“I was brought up on the northern coast of Massachusetts and my whole childhood was spent on the ocean, I remember the very spectacular hurricanes we used to have where my grandmother`s cellar would be flooded and there would be sharks washed up in the garden and so forth the image of the sea has been with me ever since.” The sea was something that appears in most of her poetry and enforces her presence as a female environmental poet.
“I was happy up to the age of about nine, very carefree and I believed in magic which influenced me a good bit and then at nine I was rather disillusioned. I stopped believing in elves and Santa Claus and all these little beneficent powers and became more realistic and depressed,” explained Plath. She emphasised the importance of being a poet, as writing was her escape, “I certainly didn't have a happy adolescence and perhaps that's partly why I turned especially to writing as if I wrote diaries, stories and so forth”
She used the sea to captivate her readers, I chose to use the daisies sprouting in the field. Poetry seems to flow better when you compare something as tormented as heartache to something as beautiful as a flower. To her, the waves crashing mirrored the turbulence of her emotional vulnerability. To me, writing about the little green sprouts meant that there was something beyond my watering eyes, that it would nurture something better.
Ted seemed to grow up in a similar way, I find it so strange how they both turned to poetry. He explained one particular memory in: “when I was about 8 and all that then was sealed off, we moved to Mexico which was industrial and depressing.” And like Plath, he turned to poetry to find solace. This, he explained through the following reminiscence of his time at school: “I was writing and the teachers seemed interested in my writing so I gradually concentrated absolutely everything on writing.” Then why did the reception they receive differ so much?
Like today, women were and are entrenched in societal expectations in various aspects of their life. One in particular, is their image and the way they physically appear to the world. The 60s pressed hard on this topic with advertisements popping up everywhere, almost acting as didactic texts that were once written for children, and instructing women on how they should appear. For example, the cigarette company Silva Thins had an advertisement with the words in bold: ‘Cigarettes are like women. The best ones are thin and rich.’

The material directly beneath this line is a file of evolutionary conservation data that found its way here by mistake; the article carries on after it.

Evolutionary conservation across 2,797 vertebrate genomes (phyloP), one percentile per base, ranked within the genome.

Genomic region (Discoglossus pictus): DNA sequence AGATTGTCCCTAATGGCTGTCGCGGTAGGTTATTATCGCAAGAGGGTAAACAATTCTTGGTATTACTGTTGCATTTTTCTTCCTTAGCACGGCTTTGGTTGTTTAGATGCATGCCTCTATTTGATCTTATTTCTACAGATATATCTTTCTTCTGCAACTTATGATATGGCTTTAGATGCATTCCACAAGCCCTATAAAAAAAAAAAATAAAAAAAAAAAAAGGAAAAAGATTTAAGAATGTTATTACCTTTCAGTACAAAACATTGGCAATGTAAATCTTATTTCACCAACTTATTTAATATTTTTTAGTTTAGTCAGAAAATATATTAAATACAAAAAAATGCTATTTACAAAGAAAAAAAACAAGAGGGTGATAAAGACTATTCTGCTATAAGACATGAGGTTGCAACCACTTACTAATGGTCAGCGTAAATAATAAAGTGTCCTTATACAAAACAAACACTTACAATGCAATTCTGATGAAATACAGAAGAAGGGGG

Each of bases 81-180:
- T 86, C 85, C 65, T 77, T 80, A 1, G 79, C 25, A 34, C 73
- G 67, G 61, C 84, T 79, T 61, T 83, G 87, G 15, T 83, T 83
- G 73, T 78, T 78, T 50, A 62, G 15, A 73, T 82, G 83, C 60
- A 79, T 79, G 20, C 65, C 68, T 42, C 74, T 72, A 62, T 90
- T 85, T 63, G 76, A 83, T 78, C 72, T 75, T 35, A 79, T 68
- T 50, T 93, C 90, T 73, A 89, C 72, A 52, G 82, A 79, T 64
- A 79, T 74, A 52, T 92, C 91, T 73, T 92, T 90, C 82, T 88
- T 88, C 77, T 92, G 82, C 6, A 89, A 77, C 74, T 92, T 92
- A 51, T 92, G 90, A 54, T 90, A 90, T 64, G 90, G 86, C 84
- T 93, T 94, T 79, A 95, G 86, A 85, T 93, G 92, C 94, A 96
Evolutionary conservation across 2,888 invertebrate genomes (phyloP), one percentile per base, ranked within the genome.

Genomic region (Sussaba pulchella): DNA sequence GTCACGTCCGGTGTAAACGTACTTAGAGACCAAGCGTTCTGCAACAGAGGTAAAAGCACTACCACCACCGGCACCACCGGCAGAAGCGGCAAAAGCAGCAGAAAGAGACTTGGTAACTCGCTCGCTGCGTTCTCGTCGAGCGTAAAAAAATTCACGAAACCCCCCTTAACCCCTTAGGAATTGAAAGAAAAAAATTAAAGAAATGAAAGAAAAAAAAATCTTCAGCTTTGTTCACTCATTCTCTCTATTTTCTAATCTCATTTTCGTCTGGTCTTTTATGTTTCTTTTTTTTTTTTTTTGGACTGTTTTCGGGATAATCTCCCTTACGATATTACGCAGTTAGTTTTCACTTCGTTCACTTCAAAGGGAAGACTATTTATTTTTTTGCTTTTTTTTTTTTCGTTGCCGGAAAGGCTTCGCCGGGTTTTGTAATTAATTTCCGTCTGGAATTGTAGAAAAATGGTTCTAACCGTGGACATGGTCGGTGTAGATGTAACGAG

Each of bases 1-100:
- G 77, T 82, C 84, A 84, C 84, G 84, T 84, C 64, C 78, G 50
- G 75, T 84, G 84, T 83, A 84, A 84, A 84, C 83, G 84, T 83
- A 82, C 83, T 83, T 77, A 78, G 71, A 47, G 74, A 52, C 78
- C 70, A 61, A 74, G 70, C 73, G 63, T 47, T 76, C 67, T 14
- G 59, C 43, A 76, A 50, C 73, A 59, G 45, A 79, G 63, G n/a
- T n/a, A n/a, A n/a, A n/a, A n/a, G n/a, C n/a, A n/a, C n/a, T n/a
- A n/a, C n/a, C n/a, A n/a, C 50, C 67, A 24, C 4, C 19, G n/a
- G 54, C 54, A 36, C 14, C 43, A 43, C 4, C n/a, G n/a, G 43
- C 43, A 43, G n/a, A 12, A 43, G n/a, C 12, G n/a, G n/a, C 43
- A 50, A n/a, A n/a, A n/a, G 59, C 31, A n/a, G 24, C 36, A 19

As a female poet and a mother, the story of a housewife becomes present in her poetry. She accepts herself as both, “I wouldn't say I am even a very practical and domestic housewife as I am, I think the advantages are too great to want to change.” Her life as a mother amazed her in the sense that it was easy. “I had wondered if I'd be swallowed up in motherhood and never feel any time to myself but somehow, she's fitted in beautifully” denoted Plath. To both her and Ted, their daughter ignited their poetic minds. “I think both of us who have written a good many poems to her”, she explained.
Her poem Tulips presents a different side to being a housewife and accentuates the impact of the expectations placed on her by the 1960s society. She was the housewife. Ted the breadwinner. This all has an excruciating effect on one’s image.
Nobody watched me before, now I am watched.
The tulips turn to me, and the window behind me
Where once a day the light slowly widens and slowly thins,
And I see myself, flat, ridiculous, a cut-paper shadow
Between the eye of the sun and the eyes of the tulips,
And I have no face, I have wanted to efface myself.
The vivid tulips eat my oxygen.
In many ways, Sylvia Plath lives on through her poetry. In every line, there is a remnant of a moment in her life, included either subtly or explicitly. Her approach to poetry, suggests the art of writing as a way to escape reality. No wonder some of us trap ourselves in fantasy books and are disappointed when we put them down.